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Rectifier Circuits

Simply defined, rectification is the conversion of alternating current (ac) to direct current (dc). Rectifiers are found in all dc power supplies that operate from an ac voltage source. Because of their ability to conduct current (electrons) in one direction and block current in the other direction, diodes are used in circuits called rectifiers that convert ac voltage into dc voltage. A power supply is an essential part of each electronic system from the simplest to the most complex.

diode-symbol.jpg

Diodes are the main components of rectifier circuits, because they let current flow in only one direction. The anode terminal is the base of the triangle, while the cathode terminal is the tip of the triangle and marked with a silver ring or with a line in its schematic symbol

In the following experiments, you will become familiar with the following types of rectifier:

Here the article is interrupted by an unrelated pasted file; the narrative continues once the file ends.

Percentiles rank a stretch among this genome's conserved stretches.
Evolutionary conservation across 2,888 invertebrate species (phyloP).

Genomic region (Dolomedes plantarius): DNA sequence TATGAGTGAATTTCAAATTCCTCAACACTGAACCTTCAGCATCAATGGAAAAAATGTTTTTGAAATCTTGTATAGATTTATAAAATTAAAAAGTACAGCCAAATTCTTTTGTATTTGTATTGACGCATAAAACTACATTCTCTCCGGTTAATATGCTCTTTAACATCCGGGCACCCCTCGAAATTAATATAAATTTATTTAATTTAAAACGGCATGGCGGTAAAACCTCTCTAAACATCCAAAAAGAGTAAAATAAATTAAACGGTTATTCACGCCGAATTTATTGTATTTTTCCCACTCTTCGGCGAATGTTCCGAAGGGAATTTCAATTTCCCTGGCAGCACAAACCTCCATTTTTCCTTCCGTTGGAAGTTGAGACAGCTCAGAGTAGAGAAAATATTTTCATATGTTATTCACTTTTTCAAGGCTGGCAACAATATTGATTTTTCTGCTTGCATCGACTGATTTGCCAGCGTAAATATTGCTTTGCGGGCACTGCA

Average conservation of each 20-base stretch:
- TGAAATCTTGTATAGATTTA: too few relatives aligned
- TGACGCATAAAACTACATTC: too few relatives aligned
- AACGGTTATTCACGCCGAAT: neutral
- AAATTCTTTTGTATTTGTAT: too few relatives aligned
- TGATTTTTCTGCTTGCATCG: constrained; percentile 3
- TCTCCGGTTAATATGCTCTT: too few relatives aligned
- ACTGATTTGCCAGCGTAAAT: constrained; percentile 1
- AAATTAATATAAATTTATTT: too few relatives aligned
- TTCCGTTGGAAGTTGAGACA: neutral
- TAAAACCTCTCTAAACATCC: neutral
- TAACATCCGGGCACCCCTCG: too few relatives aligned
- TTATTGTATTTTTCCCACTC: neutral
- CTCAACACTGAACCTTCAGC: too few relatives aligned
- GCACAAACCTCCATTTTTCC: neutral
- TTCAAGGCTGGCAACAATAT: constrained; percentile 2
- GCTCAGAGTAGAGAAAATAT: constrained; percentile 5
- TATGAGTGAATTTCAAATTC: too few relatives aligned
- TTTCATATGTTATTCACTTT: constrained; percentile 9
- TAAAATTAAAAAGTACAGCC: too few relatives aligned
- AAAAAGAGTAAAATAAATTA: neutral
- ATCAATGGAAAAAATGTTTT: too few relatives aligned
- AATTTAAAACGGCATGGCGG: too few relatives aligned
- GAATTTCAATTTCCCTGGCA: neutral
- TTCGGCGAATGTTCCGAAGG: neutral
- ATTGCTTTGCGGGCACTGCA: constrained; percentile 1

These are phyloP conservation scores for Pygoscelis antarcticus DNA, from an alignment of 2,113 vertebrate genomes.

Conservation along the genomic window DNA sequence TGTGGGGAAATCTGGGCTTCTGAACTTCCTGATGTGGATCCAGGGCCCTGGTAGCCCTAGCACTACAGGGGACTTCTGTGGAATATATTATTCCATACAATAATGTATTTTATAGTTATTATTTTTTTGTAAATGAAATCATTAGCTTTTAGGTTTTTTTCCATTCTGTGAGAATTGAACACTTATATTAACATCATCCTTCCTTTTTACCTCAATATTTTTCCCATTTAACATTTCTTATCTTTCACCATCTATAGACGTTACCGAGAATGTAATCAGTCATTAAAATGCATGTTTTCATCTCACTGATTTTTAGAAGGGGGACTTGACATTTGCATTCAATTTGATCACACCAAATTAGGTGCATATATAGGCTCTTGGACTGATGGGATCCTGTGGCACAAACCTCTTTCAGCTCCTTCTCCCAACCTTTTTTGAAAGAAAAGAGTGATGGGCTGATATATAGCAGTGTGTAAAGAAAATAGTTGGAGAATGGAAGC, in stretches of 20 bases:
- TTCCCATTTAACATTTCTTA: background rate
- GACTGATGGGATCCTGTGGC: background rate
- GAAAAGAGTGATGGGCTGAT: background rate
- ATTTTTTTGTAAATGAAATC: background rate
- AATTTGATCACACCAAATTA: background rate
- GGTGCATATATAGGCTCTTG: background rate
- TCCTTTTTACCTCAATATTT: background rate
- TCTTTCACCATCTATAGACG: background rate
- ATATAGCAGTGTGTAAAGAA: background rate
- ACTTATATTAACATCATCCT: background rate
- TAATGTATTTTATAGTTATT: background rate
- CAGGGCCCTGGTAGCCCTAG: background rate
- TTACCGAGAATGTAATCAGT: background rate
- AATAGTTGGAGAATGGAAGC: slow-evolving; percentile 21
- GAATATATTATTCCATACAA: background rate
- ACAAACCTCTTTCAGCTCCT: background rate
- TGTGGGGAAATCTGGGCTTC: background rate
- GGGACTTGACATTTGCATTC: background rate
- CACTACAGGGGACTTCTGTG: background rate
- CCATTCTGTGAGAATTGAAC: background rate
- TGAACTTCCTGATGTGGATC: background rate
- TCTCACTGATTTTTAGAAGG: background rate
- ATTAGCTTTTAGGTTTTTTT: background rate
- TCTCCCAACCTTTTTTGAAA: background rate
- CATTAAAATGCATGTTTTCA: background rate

• Half-wave rectifier
  • Full-wave or bridge rectifier

Furthermore, you will become familiar with filters used at the output of rectifier circuits. The usual elements of such circuits are:

  • Capacitors
  • Inductors

 

Rectifiers with transformer-coupled input

Although you are not able to see it directly in this course, the UniTrain-I power supply (black box with cable connected to the line) has one transformer inside! A transformer is often used to couple the ac input voltages from the source to the rectifier circuit. Transformer coupling provides two main advantages:

  • It allows the source voltage to be stepped up or stepped down as needed according to the  relationship

    rectifier-with-transformer-coupled.jpg

     
    (where V2 is the output voltage, V1 is the input voltage, N2 is the number of turns of the output or secondary side and N1 is the number of turns of the input or primary side)
  • The power source is electrically isolated from the rectifier circuit, thus reducing the hazard through electric shock.

    rectifier-with-transformer-coupled1.jpg

Transformers allow low input voltages to be stepped up to higher levels or high input voltages to be stepped down to a safer voltage level

 

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